Published by St. Martin's Griffin on January 3, 2017
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I received this book from the publisher in exchange for an honest review.
Amanda Hocking delivers an engrossing story about sideshow “freaks” in this novel set in the 1980s. Note: There are severely problematic elements with cultural elements in the book that influence my rating. A five-star read gets downgraded to three because of this.
Mara and her mother travel with Gideon Davorin’s Traveling Sideshow, touring across the country entertaining people at the carnival. But Mara’s mother, Gideon, and other members of the sideshow aren’t ordinary “freaks.” When they arrive in Caudry, Louisiana, something feels off, especially when something starts attacking them at night. When Mara meets Gabe, a local boy with a secret, she falls quickly for him and learns that Caudry has some secrets that could put them all in danger.
While I really loved this book, I have to start this review on an extremely bad note. Hocking has some problematic language use in the book. Mara’s middle name, Varali, supposedly means “moon” in Hindi. I looked it up. It doesn’t. A native Hindi speaker on Goodreads says Varali means “moon” in Marathi (a language people in her family speak fluently). Marathi and Hindi are two different languages. The only reasonable explanation here is that the author said Hindi because it’s a language most people can recognize. This is no excuse though. You cannot generalize things like this. I’m really surprised the copy editor/editor didn’t catch it. I am very disappointed here, so much so that I downgraded the book by two stars. You cannot create POC main characters and make mistakes like this and still expect kudos for diversity. At best, it’s misguided cultural appropriation. And that’s awful.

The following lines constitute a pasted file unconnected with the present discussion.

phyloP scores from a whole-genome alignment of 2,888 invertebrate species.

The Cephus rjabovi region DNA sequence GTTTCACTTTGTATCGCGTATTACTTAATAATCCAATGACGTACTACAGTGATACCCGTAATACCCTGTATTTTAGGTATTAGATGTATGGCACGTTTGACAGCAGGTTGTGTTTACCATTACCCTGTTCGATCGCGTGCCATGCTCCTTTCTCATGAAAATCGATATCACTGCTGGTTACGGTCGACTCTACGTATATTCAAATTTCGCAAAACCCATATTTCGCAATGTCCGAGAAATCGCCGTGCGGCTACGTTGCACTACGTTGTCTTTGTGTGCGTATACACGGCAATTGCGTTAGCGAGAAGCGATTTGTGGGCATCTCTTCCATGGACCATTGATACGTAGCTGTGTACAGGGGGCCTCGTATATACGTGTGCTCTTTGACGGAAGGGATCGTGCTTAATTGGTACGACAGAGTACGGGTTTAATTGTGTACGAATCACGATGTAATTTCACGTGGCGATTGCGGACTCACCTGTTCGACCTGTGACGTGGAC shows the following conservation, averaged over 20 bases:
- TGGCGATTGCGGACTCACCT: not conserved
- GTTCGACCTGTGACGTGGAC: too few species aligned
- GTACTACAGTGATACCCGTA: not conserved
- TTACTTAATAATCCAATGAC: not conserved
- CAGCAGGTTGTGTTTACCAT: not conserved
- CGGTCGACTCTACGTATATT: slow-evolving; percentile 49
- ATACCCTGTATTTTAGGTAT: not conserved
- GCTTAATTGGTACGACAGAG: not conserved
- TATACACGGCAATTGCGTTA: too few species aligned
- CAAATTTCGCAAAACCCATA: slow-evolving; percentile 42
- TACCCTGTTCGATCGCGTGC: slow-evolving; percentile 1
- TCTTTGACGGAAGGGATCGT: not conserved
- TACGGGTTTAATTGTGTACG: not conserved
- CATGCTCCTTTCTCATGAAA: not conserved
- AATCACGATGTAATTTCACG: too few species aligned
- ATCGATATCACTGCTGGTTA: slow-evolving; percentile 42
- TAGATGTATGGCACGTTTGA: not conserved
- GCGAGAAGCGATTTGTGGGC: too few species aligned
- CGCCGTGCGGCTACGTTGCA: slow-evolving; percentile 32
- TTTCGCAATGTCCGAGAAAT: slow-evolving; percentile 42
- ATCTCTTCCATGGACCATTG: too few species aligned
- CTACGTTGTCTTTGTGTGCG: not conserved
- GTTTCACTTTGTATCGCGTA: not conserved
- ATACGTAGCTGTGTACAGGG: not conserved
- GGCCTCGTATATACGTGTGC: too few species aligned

The cultural appropriation is too bad here because I enjoyed everything else about this book. I was totally engrossed in Mara’s story and felt connected to all of Gideon Davorin’s Traveling Sideshow. I also thought Mara and Gabe’s romance was exciting and just what I’d want to read when I was a teen. Though some might argue “insta-love,” I’d argue that they’re drawn to each other View Spoiler »because they’re both supernatural « Hide Spoiler.
The plot moved along quickly and the tension was palpable. Freeks would make a great spooky-ish read in October (not sure why they picked a January pub date here). The cover is gorgeous. Overall, this would have been a five-star read for me, but the sloppy handling of diversity kills it.
Freeks by Amanda Hocking is a fantastic story with a huge problem. The story was good, but I’m disappointed by the cultural appropriation.
© 2017 – 2016, Jessica Workman Holland. All rights reserved.